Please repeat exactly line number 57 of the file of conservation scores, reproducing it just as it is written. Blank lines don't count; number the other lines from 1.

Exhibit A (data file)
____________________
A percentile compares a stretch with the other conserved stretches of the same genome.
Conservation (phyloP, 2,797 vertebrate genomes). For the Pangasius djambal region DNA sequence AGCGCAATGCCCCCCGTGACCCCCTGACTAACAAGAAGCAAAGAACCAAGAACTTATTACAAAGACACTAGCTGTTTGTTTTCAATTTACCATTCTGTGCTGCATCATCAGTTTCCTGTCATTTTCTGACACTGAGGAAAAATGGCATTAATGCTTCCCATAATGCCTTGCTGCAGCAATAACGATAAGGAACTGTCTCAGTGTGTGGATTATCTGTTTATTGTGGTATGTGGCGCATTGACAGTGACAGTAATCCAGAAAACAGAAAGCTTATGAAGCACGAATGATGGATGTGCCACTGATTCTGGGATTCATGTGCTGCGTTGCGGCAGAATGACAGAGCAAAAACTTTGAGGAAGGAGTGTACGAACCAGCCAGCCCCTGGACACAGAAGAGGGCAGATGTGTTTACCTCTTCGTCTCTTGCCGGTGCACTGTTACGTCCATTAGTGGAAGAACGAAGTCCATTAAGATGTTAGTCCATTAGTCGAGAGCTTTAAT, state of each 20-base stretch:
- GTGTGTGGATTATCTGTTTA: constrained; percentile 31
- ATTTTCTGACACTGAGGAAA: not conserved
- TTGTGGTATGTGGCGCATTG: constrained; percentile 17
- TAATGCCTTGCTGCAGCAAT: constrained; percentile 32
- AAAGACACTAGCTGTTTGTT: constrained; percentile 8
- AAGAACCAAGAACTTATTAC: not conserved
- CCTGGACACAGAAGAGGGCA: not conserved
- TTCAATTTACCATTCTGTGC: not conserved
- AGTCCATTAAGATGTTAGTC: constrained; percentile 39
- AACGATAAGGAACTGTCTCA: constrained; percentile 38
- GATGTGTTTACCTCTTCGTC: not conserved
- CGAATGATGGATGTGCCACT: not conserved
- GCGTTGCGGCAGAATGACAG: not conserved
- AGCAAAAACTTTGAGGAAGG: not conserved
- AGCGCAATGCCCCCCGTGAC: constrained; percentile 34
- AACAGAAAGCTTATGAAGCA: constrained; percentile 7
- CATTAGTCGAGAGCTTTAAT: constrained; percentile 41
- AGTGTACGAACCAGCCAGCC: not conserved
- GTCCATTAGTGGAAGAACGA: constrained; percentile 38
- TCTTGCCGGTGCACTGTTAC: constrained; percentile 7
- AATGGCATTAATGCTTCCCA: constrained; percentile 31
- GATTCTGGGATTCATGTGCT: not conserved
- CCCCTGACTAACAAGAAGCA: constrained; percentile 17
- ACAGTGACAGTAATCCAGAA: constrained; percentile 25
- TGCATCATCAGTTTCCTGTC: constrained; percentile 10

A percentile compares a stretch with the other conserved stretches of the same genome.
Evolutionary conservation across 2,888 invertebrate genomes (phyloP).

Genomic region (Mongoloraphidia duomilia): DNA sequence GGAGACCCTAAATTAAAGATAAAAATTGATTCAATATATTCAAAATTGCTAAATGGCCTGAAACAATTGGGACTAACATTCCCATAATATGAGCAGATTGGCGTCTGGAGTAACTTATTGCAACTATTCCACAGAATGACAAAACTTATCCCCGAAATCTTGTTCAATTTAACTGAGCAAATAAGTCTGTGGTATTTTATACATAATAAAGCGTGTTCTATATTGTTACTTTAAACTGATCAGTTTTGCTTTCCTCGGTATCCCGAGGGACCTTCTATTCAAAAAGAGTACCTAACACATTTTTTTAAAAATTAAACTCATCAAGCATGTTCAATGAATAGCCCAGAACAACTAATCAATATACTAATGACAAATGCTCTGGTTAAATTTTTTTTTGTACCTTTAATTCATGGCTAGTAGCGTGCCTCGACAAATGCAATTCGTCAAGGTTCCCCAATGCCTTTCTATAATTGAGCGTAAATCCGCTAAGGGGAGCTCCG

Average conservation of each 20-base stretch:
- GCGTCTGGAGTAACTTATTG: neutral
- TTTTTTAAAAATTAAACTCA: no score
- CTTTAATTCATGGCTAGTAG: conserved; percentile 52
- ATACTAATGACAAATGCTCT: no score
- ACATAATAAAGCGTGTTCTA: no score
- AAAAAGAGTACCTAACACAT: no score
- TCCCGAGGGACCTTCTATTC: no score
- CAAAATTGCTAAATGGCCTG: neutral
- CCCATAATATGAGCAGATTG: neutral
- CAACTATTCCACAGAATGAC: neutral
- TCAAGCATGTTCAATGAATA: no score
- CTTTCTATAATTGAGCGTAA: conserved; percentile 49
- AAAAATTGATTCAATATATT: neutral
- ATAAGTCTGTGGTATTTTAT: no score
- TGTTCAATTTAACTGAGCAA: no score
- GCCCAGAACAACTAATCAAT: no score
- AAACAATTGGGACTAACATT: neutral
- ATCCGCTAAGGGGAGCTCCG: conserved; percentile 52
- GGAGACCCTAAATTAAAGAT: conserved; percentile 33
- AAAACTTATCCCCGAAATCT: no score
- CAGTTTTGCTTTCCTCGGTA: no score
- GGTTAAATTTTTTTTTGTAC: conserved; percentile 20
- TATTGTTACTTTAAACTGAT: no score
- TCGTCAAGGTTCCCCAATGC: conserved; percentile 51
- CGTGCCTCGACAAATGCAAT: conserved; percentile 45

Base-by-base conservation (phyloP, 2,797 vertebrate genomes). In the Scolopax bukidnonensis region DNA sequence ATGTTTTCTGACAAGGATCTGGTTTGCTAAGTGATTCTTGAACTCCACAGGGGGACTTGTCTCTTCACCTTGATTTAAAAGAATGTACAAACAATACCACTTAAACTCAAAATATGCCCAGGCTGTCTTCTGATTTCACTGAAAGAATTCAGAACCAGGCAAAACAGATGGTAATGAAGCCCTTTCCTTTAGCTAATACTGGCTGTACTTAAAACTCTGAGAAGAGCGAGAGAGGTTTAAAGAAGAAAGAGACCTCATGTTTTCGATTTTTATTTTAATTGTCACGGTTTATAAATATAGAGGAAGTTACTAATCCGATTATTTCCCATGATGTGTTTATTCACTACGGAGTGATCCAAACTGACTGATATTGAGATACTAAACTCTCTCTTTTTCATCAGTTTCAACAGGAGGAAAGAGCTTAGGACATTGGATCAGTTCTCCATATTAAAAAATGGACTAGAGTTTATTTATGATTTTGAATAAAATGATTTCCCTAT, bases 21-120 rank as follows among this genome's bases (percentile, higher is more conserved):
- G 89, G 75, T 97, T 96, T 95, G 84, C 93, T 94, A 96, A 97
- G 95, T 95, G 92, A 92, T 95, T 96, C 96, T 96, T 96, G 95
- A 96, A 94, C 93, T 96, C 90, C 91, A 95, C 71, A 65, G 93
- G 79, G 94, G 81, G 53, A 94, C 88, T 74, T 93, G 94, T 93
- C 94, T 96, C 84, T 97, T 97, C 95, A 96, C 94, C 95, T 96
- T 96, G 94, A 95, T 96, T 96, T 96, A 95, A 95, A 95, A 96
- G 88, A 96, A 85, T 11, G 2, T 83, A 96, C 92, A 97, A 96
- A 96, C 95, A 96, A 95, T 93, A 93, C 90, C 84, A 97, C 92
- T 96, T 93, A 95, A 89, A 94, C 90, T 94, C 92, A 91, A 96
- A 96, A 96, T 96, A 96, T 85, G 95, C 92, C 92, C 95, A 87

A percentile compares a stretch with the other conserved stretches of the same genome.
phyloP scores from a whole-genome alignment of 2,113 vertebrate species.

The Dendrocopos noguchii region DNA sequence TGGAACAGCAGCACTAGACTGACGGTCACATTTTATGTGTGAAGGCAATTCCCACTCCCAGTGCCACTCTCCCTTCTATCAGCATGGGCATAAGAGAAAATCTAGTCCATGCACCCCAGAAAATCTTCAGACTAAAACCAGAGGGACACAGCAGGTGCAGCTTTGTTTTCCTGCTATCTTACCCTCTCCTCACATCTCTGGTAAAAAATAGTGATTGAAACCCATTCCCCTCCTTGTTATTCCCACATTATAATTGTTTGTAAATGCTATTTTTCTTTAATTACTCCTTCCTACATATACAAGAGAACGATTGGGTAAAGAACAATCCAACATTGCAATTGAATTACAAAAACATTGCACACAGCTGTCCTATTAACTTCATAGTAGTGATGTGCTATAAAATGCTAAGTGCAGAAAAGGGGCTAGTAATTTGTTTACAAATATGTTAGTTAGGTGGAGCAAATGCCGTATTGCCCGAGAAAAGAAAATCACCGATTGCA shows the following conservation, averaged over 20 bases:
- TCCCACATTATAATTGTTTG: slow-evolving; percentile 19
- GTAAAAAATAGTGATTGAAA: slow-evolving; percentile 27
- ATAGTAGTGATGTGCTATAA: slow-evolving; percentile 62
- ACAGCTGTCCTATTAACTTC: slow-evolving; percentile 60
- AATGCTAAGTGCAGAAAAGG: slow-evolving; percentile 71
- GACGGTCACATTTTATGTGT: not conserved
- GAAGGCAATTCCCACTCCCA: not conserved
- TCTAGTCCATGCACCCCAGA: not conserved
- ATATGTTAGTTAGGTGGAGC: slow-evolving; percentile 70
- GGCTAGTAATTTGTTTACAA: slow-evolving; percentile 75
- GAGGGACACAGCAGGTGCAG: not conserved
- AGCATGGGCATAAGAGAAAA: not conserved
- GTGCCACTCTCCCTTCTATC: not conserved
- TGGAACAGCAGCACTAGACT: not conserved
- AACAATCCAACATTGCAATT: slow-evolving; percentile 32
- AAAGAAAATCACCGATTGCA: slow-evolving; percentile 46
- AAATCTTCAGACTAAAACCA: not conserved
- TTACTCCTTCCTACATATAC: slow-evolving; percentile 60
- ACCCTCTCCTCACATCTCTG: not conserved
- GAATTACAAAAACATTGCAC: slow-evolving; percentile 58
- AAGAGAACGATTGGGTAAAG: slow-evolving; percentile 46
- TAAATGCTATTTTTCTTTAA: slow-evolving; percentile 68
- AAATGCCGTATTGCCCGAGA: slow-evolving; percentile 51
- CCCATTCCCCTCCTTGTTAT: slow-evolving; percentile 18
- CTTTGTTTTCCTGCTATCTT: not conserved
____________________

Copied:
Base-by-base conservation (phyloP, 2,797 vertebrate genomes). In the Scolopax bukidnonensis region DNA sequence ATGTTTTCTGACAAGGATCTGGTTTGCTAAGTGATTCTTGAACTCCACAGGGGGACTTGTCTCTTCACCTTGATTTAAAAGAATGTACAAACAATACCACTTAAACTCAAAATATGCCCAGGCTGTCTTCTGATTTCACTGAAAGAATTCAGAACCAGGCAAAACAGATGGTAATGAAGCCCTTTCCTTTAGCTAATACTGGCTGTACTTAAAACTCTGAGAAGAGCGAGAGAGGTTTAAAGAAGAAAGAGACCTCATGTTTTCGATTTTTATTTTAATTGTCACGGTTTATAAATATAGAGGAAGTTACTAATCCGATTATTTCCCATGATGTGTTTATTCACTACGGAGTGATCCAAACTGACTGATATTGAGATACTAAACTCTCTCTTTTTCATCAGTTTCAACAGGAGGAAAGAGCTTAGGACATTGGATCAGTTCTCCATATTAAAAAATGGACTAGAGTTTATTTATGATTTTGAATAAAATGATTTCCCTAT, bases 21-120 rank as follows among this genome's bases (percentile, higher is more conserved):